Paul’s letters strengthen the Christian organization
THE newly established Christian congregation would have an important role in the fulfillment of Jehovah’s purpose. But the first-century Christians quickly came under attack. Would they keep their integrity to God in the face of persecution from without and other more subtle dangers from within? The Christian Greek Scriptures contain 21 letters that offered needed counsel and encouragement.
Fourteen of the letters—from Romans to Hebrews—were penned by the apostle Paul. These letters are named after those to whom they are addressed—whether an individual or the members of a particular congregation. Consider some of the subjects covered in Paul’s letters.
Admonition on morals and conduct. Those who practice fornication, adultery, and other gross sins “will not inherit God’s kingdom.” (Galatians 5:19-21; 1 Corinthians 6:9-11) Worshippers of God must be united regardless of nationality. (Romans 2:11; Ephesians 4:1-6) They should cheerfully give of themselves to help fellow believers in need. (2 Corinthians 9:7) “Pray incessantly,” Paul says. Indeed, worshippers are encouraged to pour out their hearts to Jehovah in prayer. (1 Thessalonians 5:17; 2 Thessalonians 3:1; Philippians 4:6, 7) For prayers to be heard by God, they must be offered in faith.—Hebrews 11:6.
What will help families to thrive? Husbands should love their wives as their own bodies. Wives should have deep respect for their husbands. Children should obey their parents, for this is pleasing to God. Parents need to guide and train their children lovingly, using godly principles.—Ephesians 5:22–6:4; Colossians 3:18-21.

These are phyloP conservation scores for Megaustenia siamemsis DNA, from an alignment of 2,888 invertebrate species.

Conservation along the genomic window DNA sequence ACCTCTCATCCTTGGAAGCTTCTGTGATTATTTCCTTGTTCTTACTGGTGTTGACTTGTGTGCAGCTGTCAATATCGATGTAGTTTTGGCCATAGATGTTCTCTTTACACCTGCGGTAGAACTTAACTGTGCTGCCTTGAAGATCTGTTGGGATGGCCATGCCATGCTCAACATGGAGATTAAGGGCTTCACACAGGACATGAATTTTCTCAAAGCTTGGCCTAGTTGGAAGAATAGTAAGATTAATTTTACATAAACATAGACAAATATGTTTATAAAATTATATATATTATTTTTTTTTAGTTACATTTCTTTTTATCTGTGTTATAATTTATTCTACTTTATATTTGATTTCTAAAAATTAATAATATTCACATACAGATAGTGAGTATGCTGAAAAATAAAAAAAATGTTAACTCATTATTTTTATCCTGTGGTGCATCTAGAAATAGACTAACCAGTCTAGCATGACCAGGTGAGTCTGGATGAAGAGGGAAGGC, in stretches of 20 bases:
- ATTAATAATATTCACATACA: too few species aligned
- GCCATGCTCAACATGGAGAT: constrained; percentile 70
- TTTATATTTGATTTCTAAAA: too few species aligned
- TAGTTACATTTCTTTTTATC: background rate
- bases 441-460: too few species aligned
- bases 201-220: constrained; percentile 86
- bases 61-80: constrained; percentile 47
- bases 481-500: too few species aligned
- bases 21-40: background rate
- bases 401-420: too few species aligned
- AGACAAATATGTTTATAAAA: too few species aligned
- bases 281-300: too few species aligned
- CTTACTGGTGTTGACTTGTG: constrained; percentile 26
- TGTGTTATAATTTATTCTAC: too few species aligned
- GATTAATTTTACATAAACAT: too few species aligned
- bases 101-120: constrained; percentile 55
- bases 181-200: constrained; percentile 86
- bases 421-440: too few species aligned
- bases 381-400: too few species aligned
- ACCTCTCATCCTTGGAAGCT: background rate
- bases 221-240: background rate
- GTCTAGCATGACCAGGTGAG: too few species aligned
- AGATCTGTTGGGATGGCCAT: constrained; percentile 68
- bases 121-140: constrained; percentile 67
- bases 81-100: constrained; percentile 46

Light shed on God’s purpose. Many aspects of the Mosaic Law served to safeguard and guide the Israelites until the arrival of Christ. (Galatians 3:24) Christians, however, do not need to observe that Law in order to worship God. In writing to the Hebrews—Christians of Jewish background—Paul shed much light on the meaning of the Law and on how God’s purpose is fulfilled in Christ. Paul explained that various arrangements under that Law had prophetic value. For example, the sacrificing of animals foreshadowed Jesus’ sacrificial death, which would accomplish true forgiveness of sins. (Hebrews 10:1-4) By means of the death of Jesus, God canceled that Law covenant, for it was no longer needed.—Colossians 2:13-17; Hebrews 8:13.
Direction on proper congregation organization. Men willing to handle responsibilities in the congregation must have high moral standards and meet spiritual qualifications. (1 Timothy 3:1-10, 12, 13; Titus 1:5-9) Worshippers of Jehovah God should regularly gather with fellow believers to encourage one another. (Hebrews 10:24, 25) Meetings for worship should be upbuilding and instructive.—1 Corinthians 14:26, 31.
By the time Paul wrote the second of his two letters to Timothy, the apostle was back in Rome; he was imprisoned, awaiting judgment. Only a courageous few risked visiting him. Paul knew that his time was short. “I have fought the fine fight,” he said. “I have run the course to the finish, I have observed the faith.” (2 Timothy 4:7) Likely Paul suffered martyrdom shortly thereafter. But the apostle’s letters guide true worshippers of God to this day.